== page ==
I suppose I ought to form no opinion at all about the aspect of Paris, any more than I should of an oyster in a month without an r in it. We were neither of us in the best mood for sight-seeing, and Paris was not sitting up for company; in fact, she was "not at home." Remembering all this, I must say that the whole appearance of the city was dull and dreary. London out of season seemed still full of life; Paris out of season looked vacuous and torpid. The recollection of the sorrow, the humiliation, the shame, and the agony she had passed through since I left her picking her way on the arm of the Citizen King, with his old riflard over her, rose before me sadly, ominously, as I looked upon the high board fence which surrounded the ruins of the Tuileries. I can understand the impulse which led the red caps to make a wreck of this grand old historical building. "Pull down the nest," they said, "and the birds will not come back." But I shudder when I think what "the red fool-fury of the Seine" has done and is believed capable of doing. I think nothing has so profoundly impressed me as the story of the precautions taken to preserve the Venus of Milo from the brutal hands of the mob. A little more violent access of fury, a little more fiery declamation, a few more bottles of vin bleu, and the Gallery of the Louvre, with all its treasures of art, compared with which the crown jewels just sold are but pretty pebbles, the market price of which fairly enough expresses their value,--much more, rather, than their true value,--that noble gallery, with all its masterpieces from the hands of Greek sculptors and Italian painters, would have been changed in a single night into a heap of blackened stones and a pile of smoking cinders.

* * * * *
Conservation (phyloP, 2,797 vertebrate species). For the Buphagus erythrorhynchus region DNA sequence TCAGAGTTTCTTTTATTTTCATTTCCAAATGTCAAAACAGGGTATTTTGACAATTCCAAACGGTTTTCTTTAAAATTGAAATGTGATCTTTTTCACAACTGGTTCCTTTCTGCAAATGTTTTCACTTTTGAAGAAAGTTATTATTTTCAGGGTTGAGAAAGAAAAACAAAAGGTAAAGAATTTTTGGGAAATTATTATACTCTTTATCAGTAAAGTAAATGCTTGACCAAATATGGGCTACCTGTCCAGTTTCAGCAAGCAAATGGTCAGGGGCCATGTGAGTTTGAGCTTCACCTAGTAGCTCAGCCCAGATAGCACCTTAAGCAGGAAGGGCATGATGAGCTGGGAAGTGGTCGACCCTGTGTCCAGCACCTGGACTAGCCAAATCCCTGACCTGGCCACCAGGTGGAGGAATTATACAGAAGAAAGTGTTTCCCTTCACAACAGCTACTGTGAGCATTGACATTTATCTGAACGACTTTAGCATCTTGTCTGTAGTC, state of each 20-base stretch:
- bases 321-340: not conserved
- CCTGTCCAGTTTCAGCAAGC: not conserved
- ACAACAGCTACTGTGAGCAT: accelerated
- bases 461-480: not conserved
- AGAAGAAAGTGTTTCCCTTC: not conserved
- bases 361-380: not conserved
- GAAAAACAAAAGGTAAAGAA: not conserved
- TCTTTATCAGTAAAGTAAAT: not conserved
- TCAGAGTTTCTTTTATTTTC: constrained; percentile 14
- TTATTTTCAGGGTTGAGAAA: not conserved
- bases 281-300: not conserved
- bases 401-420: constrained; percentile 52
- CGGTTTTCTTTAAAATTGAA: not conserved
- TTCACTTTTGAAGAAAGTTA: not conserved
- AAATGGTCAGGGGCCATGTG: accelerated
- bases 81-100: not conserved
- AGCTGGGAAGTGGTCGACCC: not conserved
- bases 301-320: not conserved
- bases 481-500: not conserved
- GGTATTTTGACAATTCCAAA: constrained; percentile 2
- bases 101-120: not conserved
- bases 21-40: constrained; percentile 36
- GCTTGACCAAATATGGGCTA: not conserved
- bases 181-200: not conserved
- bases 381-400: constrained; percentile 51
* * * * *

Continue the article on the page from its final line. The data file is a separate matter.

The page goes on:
"Who sweeps a room as for thy laws